This web page shows only a small excerpt of our Mulville research. Another 87 words (6 lines of text) covering the year 1189 is included under the topic Early Mulville History in all our PDF Extended History products and printed products wherever possible.
Those scribes in Ireland during the Middle Ages recorded names as they sounded. Consequently, in this era many people were recorded under different spellings each time their name was written down. Research on the Mulville family name revealed numerous spelling variations, including Mulvihil, O'Mulvihil, Mulvahil, Mulvahill, Mulvihill and many more.
During the 19th century thousands of impoverished Irish families made the long journey to British North America and the United States. These people were leaving a land that had become beset with poverty, lack of opportunity, and hunger. In North America, they hoped to find land, work, and political and religious freedoms. Although the majority of the immigrants that survived the long sea passage did make these discoveries, it was not without much perseverance and hard work: by the mid-19th century land suitable for agriculture was short supply, especially in British North America, in the east; the work available was generally low paying and physically taxing construction or factory work; and the English stereotypes concerning the Irish, although less frequent and vehement, were, nevertheless, present in the land of freedom, liberty, and equality for all men. The largest influx of Irish settlers occurred with Great Potato Famine during the late 1840s. Research into passenger and immigration lists has brought forth evidence of the early members of the Mulville family in North America:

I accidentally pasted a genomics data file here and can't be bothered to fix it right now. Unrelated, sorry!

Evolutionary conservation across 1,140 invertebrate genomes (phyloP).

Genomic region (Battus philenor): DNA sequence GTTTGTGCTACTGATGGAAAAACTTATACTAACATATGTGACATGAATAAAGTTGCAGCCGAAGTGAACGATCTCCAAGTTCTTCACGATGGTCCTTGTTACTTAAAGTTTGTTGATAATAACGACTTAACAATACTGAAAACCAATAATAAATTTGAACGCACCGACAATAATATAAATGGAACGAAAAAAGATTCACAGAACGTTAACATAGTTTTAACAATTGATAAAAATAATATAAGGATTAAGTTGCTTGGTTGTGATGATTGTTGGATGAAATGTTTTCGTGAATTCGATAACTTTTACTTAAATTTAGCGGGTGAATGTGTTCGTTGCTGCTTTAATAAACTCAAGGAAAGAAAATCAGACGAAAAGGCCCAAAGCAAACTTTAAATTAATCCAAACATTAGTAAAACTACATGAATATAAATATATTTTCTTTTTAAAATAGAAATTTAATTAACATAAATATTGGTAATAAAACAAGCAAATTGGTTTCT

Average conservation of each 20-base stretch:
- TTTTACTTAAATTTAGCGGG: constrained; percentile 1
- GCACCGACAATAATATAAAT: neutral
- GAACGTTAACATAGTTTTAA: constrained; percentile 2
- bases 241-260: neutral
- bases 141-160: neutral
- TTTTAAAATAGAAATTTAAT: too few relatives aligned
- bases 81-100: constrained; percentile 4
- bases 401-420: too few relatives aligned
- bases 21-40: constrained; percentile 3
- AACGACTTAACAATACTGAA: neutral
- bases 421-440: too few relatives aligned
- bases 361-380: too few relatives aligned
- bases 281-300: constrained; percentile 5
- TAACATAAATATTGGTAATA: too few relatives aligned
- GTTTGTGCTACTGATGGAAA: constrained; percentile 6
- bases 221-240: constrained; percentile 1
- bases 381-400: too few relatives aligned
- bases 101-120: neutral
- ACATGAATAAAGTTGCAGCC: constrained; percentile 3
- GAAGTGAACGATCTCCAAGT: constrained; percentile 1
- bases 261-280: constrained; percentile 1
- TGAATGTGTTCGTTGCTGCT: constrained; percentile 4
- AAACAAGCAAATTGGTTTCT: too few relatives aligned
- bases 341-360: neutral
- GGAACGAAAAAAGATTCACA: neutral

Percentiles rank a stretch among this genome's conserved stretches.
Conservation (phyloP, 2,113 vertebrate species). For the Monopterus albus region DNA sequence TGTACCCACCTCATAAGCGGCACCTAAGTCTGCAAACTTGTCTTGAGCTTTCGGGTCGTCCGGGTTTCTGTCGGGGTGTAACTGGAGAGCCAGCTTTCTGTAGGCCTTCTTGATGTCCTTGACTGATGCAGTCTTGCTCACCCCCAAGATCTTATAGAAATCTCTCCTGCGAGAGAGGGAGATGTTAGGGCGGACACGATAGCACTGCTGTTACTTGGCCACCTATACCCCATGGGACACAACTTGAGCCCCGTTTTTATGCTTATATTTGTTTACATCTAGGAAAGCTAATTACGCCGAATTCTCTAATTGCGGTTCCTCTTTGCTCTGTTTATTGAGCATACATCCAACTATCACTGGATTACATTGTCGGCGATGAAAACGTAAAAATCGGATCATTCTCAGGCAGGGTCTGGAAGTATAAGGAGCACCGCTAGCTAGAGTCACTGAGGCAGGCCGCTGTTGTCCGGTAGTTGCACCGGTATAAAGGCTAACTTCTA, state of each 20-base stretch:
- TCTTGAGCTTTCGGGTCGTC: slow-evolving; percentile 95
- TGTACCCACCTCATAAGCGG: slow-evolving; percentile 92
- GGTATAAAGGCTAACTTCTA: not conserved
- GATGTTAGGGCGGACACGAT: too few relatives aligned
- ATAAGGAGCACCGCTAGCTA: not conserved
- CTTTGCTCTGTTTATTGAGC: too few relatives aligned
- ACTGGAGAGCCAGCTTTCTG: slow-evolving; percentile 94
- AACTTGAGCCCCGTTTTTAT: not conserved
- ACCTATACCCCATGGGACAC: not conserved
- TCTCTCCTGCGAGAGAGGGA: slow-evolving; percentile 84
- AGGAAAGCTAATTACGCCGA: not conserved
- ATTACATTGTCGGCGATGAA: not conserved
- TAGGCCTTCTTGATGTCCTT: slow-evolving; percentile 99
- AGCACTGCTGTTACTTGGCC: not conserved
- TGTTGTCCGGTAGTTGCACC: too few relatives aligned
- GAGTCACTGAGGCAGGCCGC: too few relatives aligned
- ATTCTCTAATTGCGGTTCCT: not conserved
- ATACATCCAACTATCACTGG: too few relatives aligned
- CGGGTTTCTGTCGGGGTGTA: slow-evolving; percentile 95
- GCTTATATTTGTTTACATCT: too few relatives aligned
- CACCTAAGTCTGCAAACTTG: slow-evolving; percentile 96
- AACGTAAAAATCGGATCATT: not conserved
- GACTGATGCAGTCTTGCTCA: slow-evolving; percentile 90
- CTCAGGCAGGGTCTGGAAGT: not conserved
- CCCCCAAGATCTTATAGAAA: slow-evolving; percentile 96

Mulville Settlers in United States in the 19th Century
Mary Mulville, aged 19, arrived in New York in 1892 aboard the ship "Gallia" from Queenstown, Ireland
Mulville Settlers in United States in the 20th Century
Brgt. Mulville, aged 24, originally from Limerick, Ireland, arrived in New York in 1900 aboard the ship "Germanic" from Queenstown, Ireland
Michael Mulville, aged 26, originally from Liverpool, England, arrived in New York in 1904 aboard the ship "Armenian" from Liverpool, England
Charles B. Mulville, aged 37, originally from London, England, arrived in New York in 1920 aboard the ship "Kaiserin Augusta Victoria" from Liverpool, England
Joyce Mulville, aged 28, originally from London, England, arrived in New York in 1920 aboard the ship "Kaiserin Augusta Victoria" from Liverpool, England
The motto was originally a war cry or slogan. Mottoes first began to be shown with arms in the 14th and 15th centuries, but were not in general use until the 17th century. Thus the oldest coats of arms generally do not include a motto. Mottoes seldom form part of the grant of arms: Under most heraldic authorities, a motto is an optional component of the coat of arms, and can be added to or changed at will; many families have chosen not to display a motto.
Motto: Pro aris et focis Motto Translation: For our altars and our home.